If this country’s enemies wanted to do insidious, long-term, and possibly irreparable damage to our democracy, they could do worse than hack the Census Bureau. They don’t need to, though: The Trump administration is doing it for them. The political attack on the agency — funding cuts, delayed preparations for the 2020 count, and the director’s resignation already put demographers and statisticians on alert. Now, the Commerce Department has wound the clock back to the 1950s and will resume asking participants whether or not they are U.S. citizens. The result will be deliberate ignorance and self-inflicted chaos.
Of New York’s 8.6 million residents, 3.2 million are foreign born, and of those, 46 percent are noncitizens. I trust those numbers because I got them from Joseph Salvo, the director of the Population Division in New York’s planning department, and I believe he knows what he’s talking about. That’s how government is supposed to work: knowledgeable people, working together, collect reliable information and pass it on to the public and their elected officials so they can make educated decisions.
Instead, the administration is embracing a policy of fuzziness. As a private citizen, Donald Trump considered facts negotiable, and even before he took office it was clear that he would translate his personal disdain for hard information into official policy.
“This is a new era,” Salvo says. “The challenges we’re facing right now are much more difficult than what we’ve faced in the past. Everyone’s already much more concerned about privacy and misused data,” which makes people more hesitant to fill out a government questionnaire. “Add to that the citizenship question: that is an additional hurdle.”
Though he tiptoes around placing blame, Salvo is alarmed by the prospect of baked-in error. “City agencies rely on our data, and if that’s not accurate, we pay a price in decisions that are not well informed.” For example, when health officials are trying to gauge the severity of an epidemic, he says, “they have a numerator — the number of cases — but they need to know the denominator. The rate can set of an alarm bell, or not, and if we have a massive under-enumeration, we get rates that are out of kilter with the situation on the ground.”
In theory, the more information the Census Bureau has about people, the more powerful its data. But asking about citizenship status is the opposite of a request for information; it is an invitation to hide — to cower and be undercounted. That’s why New York attorney general Eric Schneiderman has said he will lead a multistate coalition to sue the federal government over the citizenship question.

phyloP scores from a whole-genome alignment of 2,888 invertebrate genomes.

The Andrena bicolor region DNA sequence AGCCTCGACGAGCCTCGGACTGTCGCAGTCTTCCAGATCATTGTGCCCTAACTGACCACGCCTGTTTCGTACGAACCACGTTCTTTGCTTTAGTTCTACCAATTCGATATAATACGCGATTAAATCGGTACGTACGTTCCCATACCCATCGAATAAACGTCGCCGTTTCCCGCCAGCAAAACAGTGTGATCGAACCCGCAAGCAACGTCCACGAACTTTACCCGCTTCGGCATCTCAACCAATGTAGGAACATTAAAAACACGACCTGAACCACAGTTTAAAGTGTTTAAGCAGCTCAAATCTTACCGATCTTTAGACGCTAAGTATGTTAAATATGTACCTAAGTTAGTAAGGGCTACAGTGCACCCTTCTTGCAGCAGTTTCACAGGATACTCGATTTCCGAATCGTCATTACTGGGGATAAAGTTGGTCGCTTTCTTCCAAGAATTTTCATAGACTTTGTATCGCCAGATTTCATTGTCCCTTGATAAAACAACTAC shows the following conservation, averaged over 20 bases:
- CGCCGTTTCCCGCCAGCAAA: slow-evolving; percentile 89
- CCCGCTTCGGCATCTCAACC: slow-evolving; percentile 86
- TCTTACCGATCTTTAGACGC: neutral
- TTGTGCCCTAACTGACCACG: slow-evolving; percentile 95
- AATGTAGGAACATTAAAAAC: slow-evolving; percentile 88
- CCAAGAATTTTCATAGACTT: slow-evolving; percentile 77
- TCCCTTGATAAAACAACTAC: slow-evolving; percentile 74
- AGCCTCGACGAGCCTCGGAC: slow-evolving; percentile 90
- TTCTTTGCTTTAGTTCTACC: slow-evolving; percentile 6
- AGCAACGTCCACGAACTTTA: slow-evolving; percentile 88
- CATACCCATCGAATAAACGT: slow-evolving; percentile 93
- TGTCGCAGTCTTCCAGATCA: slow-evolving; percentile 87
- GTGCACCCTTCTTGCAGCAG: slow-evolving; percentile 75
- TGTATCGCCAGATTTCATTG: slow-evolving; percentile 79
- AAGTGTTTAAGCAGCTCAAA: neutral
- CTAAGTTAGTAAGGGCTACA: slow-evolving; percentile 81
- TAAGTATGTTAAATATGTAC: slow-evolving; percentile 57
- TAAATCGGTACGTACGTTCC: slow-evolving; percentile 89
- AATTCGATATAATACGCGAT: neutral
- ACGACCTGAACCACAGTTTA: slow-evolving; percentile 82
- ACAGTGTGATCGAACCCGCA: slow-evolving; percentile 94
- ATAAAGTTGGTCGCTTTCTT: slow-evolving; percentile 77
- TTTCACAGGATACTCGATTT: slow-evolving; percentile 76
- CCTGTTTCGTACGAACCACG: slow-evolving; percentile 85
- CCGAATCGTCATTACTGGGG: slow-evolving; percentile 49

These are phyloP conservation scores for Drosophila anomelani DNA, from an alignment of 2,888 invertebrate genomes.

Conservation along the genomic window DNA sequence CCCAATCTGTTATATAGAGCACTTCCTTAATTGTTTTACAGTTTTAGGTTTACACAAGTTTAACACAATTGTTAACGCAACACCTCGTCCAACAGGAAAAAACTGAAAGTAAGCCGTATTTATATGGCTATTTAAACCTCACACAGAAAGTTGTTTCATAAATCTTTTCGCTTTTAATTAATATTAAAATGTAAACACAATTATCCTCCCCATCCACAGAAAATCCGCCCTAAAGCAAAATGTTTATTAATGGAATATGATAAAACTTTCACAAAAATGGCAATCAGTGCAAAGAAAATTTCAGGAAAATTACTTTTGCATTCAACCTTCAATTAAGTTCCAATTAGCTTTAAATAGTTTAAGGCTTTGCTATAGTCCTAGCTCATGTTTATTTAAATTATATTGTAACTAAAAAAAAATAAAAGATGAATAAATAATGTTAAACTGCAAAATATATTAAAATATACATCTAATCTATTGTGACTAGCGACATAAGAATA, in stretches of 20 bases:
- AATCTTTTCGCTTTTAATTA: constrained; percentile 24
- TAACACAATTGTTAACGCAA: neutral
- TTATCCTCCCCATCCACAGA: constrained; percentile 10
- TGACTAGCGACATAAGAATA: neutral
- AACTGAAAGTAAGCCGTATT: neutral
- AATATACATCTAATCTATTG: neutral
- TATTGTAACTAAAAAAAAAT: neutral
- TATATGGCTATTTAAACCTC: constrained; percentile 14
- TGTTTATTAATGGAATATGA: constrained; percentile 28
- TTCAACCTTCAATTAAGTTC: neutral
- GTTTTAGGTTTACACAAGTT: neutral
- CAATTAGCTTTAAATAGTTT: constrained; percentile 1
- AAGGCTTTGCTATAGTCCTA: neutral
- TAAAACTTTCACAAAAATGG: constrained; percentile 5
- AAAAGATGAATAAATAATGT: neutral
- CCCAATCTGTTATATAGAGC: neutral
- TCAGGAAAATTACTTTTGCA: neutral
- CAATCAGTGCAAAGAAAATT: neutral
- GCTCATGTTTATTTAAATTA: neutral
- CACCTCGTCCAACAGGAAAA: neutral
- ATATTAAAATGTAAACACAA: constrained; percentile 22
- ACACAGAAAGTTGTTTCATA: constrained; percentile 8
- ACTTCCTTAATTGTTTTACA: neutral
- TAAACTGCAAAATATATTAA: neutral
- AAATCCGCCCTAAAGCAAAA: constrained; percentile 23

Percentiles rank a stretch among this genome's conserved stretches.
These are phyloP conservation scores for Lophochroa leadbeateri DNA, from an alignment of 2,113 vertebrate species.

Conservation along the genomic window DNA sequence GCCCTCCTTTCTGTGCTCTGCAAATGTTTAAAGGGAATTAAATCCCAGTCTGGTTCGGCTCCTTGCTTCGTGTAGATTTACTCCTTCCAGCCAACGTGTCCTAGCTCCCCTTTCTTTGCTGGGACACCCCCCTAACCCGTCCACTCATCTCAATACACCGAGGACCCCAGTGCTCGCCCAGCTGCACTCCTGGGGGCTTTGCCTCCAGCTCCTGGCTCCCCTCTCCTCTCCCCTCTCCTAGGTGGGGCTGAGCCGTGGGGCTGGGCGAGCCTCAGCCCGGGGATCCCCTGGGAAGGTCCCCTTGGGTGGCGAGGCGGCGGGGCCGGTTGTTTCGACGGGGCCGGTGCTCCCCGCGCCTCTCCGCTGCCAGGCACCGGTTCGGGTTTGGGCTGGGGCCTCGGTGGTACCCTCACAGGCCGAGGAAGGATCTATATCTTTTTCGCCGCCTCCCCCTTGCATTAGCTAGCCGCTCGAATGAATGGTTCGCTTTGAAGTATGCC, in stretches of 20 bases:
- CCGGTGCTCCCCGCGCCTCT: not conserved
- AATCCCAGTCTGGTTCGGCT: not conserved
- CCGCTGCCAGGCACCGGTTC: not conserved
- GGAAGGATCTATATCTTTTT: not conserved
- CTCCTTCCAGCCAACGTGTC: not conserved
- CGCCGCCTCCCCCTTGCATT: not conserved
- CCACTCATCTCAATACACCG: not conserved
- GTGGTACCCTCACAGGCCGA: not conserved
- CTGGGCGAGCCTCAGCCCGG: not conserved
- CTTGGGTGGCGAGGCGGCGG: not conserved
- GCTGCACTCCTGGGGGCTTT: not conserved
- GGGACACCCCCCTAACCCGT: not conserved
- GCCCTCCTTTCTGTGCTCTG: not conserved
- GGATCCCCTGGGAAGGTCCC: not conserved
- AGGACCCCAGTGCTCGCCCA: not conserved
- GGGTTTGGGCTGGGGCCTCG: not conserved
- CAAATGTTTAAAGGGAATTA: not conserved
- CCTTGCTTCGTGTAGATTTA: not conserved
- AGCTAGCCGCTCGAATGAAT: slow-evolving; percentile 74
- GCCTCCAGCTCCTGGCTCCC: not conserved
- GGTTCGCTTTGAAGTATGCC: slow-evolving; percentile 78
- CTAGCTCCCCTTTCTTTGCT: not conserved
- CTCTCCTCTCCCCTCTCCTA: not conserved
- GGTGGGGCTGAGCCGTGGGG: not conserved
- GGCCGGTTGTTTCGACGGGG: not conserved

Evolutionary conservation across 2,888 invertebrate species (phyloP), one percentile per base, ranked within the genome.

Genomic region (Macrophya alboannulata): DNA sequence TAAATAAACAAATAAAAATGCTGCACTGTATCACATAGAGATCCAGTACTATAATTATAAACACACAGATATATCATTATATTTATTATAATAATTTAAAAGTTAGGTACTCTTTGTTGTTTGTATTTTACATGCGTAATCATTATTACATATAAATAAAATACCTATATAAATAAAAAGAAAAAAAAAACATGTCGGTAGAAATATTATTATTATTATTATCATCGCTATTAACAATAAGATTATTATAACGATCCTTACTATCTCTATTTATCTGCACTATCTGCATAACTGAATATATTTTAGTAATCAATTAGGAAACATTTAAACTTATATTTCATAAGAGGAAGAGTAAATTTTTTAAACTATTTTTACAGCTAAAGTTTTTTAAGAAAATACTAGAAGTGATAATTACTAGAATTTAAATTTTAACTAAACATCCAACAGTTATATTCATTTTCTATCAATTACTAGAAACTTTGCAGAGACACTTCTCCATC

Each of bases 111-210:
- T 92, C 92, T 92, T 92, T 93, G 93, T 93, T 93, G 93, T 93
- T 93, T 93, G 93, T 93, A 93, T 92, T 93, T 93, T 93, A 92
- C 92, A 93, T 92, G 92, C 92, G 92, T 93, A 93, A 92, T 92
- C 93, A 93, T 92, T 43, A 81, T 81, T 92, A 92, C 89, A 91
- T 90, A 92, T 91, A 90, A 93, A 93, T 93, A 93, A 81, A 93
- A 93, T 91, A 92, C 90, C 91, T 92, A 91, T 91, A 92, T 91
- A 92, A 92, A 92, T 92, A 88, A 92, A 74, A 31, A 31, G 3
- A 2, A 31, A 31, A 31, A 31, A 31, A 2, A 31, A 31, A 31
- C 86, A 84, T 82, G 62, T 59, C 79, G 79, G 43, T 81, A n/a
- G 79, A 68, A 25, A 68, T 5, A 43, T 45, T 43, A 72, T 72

That question doesn’t just affect undocumented immigrants, but also their families, friends, employers, and classmates — anyone who fears that filling out a form could have catastrophic results for someone they know. If a family of five lives at a certain address, and one of its members lacks a visa, the Census will likely wind up with the statistical impression that nobody lives there at all. Multiply that panic by entire buildings, blocks, and neighborhoods, and you wind up with a more or less meaningless count. The Census Bureau will try to assure a jittery public that answering its questions won’t trigger a deportation, an IRS audit, or an arrest. But how effective can a federal agency’s (or New York’s) outreach program be when it conflicts with an openly vindictive administration?
These are not just New York problems. Justifiably suspicious immigrants are spread out across the country, in cities, suburbs, and rural areas. Excluding them from the count has an impact on us all. Article 1, Section 2 of the Constitution mandates a complete enumeration of the people in order to determine how many congressional representatives each state gets. The immediate goal of an iffy Census is political, as my colleague Margaret Hartmann made clear: Undercounting immigrants and urban populations will give Republicans an edge in apportioning representatives and drawing electoral districts.
But the count serves innumerable functions. When pharmaceutical companies calculate how many flu vaccines to ship, or a city decides to build a new school, a hospital hires a geriatrician to serve an aging base, an insurance company calculates premiums, a cable provider decides to upgrade a city’s service, a police department announces that the murder rate is low and dropping — each of these entities need to know how many people live where.
In between the decennial headcounts, the Census Bureau also conducts the annual American Community Survey, sending out detailed questionnaires to a small number of randomly selected households. Responding is mandatory, the bureau’s website states, because “As part of a sample, you represent many other people.” But how many people? That number affects the legitimacy of every policy decision downstream. A city that doesn’t know how big it is, or how fast it’s growing, can’t be sure where to run buses or whether it’s going to need another sewage-treatment plant. Statistics can get personal, too. When your doctor tells you that the condition you have is rare, when you qualify for a Section 8 housing voucher, or your local library starts stocking books in Tagalog, you have the Census to thank.
These are tough days for data. Hard information permeates society and controls much of our lives, and because of that it is regularly stolen, twisted, abused, and delegitimized. In such a climate, the government’s numbers must be the gold standard of integrity. There will be no marches in support of that idea, no cardboard signs reading “Save Our Census” or “Count Us All.” Yet precise numbers matter because, in a democracy, the government allocates resources according to where they’re needed, rather than, say, because a high-ranking official has a nemesis in one state or a second home in another. The Census is the currency of fairness. Corrupting it is an ominous sign.